Viewers clicking on the maps can absorb the overall national data picture before zooming in to compare and contrast results at any state, congressional district and county level.
Maibach and his fellow researchers weighted the feedback they collected from close to 6,000 interviewees by deploying a sophisticated statistical algorithm to determine accurate estimates of public opinion in every county, metro area and state.
“Every six months, we interview 1,250 people about various climate topics,” he explained. They bumped that number up by surveying thousands more participants this summer “because you can’t create maps based on 1,250 people.”
Their methodology is a metaphor for exactly the tools that climate scientists call upon to put their information into perspective.
“Scientists know, with incredible accuracy on a large scale, how the climate is changing,” he said. “But they don’t know with precision how it is changing in specific localities.”
The maps known as the Yale Climate Opinion Maps were originally created in 2014. Updates have been rolled out in 2016, 2018, 2019 and now.
Maibach, a professor at George Mason since 2007, is a founding director of the center that produced the maps. He and the Yale Program on Climate Change Communication have a long history of collaboration.
As well, he is known for an innovative project he helped to launch more than a decade ago with funding from the National Science Foundation. He joined with Climate Central, a science communication nonprofit, to figure out how to lure television weathercasters into becoming allies of public climate education.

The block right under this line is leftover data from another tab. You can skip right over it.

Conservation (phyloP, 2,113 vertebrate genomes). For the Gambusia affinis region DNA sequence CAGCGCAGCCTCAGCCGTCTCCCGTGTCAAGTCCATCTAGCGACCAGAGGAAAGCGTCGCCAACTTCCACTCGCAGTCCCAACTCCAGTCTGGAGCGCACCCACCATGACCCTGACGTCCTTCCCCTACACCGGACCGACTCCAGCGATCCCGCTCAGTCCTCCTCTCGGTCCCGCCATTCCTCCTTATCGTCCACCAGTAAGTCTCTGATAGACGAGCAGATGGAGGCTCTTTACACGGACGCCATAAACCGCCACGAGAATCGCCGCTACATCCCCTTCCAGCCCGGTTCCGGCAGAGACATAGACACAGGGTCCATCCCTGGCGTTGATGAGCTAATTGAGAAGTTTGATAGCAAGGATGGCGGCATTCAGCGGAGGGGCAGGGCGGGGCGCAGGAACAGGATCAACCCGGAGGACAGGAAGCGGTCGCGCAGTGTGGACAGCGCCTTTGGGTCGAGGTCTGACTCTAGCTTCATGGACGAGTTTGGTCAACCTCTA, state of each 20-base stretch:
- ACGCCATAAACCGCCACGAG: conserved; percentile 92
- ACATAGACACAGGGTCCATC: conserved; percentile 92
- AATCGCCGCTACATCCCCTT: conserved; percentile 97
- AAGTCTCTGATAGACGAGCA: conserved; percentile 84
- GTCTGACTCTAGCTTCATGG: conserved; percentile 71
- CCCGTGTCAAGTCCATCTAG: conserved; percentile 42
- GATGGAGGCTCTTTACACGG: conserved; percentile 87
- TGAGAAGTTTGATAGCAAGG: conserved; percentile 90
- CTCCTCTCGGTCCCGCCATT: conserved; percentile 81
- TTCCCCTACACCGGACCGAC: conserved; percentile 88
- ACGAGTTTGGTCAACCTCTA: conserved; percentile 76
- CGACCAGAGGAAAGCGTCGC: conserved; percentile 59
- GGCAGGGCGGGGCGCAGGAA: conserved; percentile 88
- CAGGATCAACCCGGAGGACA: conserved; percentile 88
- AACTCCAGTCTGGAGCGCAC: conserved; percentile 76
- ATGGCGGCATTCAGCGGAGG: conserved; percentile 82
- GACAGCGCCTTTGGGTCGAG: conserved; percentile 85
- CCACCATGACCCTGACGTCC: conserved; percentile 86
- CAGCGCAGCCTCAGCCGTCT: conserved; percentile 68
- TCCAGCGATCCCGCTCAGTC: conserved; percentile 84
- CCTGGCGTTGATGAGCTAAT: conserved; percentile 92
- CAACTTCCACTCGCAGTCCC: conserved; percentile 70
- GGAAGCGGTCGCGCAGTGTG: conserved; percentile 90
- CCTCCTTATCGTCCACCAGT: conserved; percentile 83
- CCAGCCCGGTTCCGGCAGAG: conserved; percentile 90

By 2010, after a survey showed high interest in such an undertaking, he was helping a team of broadcast meteorologists, climate scientists, writers, communication scientists and graphic designers craft a series of short TV segments. Climate Matters, designed to be presented along with the evening weather forecast, touched on extreme heat, hurricanes, air quality, drought, intense storms, human causes of climate change and other subjects relatable to local weather events.
The success of the 2010-2011 pilot program at a TV station in Columbia, South Carolina, turned out to be a welcome education for viewers — and its creators.
“That made an incredible point to all of us,” Maibach said. “News outlets were terrified to talk about climate change because they thought people were raving climate deniers. They figured the channel would be switched.
“But instead of turning viewers away, it earned their loyalty.”
Today, about 950 weathercasters are affiliated with Climate Matters.
Even though Maibach said his latest maps send an obvious message to news outlets that, “hey, they ought to be producing more solutions stories” about climate change, he acknowledges there’s no guarantee such pieces will attract eyeballs.
“When most Americans tell us they rarely read about climate change in the news, is it because it isn’t there? We don’t really know. We do know that climate change is such a tiny, tiny proportion of the news hole that it’s basically a rounding error.
“If the scientists are right and it’s changing our world in dangerous ways, why is that so?”
Questions or comments about this article? Contact us at email@example.com.